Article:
Margorie Lee Browne, Mathematician
Marjorie Lee Browne was one of the first two African-American woman to receive a doctoral degree in mathematics the United States:
Browne was born in Tennessee in 1914. Her mother died when she was only two years old, and she was raised by her stepmother, Mary Taylor Lee, and her father, Lawrence Johnson Lee. Her father, a railway postal clerk, was also a "math whiz" who shared his passion for mathematics with his children. She attended LeMoyne High School, a private Methodist school started after the Civil War to offer education for African-Americans.According to an interview she gave shortly before her death, mathematics was a comfort to her when she was growing up:
"I always, always, always liked mathematics. As a child I was rather introverted, and as far back as I can remember I liked mathematics . . . I could do it alone."After completing her dissertation at the University of Michigan, Browne joined the faculty at North Carolina College (now North Carolina Central University), serving as department head from 1951-1970. In fact, for 25 years she was the only instructor in the NCCU math department who had a PhD. Her profile at Biographies of Women Mathematicians notes that she not only pursued her own research, but also was able to secure funding for the university's mathematics program for secondary school teachers.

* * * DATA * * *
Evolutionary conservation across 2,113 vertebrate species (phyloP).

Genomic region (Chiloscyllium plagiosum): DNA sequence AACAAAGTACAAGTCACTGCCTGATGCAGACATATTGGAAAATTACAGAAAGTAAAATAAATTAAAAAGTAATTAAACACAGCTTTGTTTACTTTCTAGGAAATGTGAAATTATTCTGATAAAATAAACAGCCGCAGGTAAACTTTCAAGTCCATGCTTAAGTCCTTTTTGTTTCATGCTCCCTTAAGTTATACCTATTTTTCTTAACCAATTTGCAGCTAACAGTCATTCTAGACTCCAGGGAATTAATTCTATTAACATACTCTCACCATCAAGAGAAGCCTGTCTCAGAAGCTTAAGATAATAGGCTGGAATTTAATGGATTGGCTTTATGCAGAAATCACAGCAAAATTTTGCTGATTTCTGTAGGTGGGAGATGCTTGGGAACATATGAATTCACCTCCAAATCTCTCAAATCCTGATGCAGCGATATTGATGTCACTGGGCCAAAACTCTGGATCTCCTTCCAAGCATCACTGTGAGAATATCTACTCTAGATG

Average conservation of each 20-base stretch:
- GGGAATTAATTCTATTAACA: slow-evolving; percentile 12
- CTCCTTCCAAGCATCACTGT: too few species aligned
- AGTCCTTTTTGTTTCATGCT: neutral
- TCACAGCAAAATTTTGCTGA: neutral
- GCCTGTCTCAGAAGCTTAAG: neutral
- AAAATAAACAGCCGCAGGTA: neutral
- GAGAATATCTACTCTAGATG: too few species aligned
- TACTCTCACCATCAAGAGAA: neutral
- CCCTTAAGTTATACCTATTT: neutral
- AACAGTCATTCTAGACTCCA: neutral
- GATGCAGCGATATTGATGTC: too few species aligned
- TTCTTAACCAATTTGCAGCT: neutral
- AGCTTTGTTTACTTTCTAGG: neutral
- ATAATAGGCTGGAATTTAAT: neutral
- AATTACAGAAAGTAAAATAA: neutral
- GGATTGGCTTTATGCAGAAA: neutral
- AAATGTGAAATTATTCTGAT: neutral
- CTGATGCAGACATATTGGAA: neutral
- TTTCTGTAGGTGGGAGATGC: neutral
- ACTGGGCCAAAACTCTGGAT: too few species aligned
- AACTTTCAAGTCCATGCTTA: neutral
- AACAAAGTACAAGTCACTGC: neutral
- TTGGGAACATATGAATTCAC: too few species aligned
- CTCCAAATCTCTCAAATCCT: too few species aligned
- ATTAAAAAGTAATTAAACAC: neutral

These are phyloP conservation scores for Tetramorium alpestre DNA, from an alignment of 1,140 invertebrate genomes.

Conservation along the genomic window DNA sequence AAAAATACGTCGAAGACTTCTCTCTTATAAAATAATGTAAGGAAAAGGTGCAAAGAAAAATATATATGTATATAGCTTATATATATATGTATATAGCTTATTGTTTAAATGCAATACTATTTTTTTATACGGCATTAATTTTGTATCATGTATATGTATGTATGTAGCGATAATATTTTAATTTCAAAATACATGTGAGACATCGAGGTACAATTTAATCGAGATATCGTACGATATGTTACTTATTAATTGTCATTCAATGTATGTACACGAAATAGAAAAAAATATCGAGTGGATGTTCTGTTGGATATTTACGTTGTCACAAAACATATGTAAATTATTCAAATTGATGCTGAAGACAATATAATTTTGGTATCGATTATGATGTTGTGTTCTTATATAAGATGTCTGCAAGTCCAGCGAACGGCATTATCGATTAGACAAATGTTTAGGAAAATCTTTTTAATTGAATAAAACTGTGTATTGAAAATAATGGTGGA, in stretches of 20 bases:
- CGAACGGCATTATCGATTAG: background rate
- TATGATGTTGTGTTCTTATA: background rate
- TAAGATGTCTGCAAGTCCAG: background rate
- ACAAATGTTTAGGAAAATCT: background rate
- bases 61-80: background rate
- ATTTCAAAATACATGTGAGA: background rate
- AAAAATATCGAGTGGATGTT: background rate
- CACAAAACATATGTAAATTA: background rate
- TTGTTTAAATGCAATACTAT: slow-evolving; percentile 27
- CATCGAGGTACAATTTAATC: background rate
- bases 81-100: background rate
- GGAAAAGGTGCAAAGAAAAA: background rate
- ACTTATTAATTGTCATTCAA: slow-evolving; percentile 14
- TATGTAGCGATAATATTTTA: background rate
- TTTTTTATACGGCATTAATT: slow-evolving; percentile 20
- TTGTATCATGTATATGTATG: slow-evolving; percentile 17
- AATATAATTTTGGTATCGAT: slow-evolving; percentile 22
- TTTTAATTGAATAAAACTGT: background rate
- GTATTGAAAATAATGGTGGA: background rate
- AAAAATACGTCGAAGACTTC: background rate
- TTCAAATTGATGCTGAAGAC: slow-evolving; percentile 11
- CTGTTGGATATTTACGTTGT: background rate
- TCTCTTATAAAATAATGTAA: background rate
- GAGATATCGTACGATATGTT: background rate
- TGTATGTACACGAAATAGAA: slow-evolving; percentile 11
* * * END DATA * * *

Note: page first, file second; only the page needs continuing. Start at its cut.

In addition to her own grants and fellowships to pursue mathematical studies, Browne received several grants to support the teaching of mathematics at North Carolina Central University. This institution became the first predominantly Black institution to be awarded an NSF Institute for secondary teachers of mathematics, a program Browne directed for 13 summers. In 1960, through her efforts, NCCU received a grant from IBM for the support of academic computing. In 1969 she obtained for her department the first Shell Grant for awards to outstanding mathematics students.That grant from IBM brought her department one of the first computers in academic computing, almost certainly the first at a historically black college. But her devotion to education was more than just bringing in grants. She took a personal interest in teaching, and, in the last years of her life used her own money to help gifted students pursue their education in mathematics.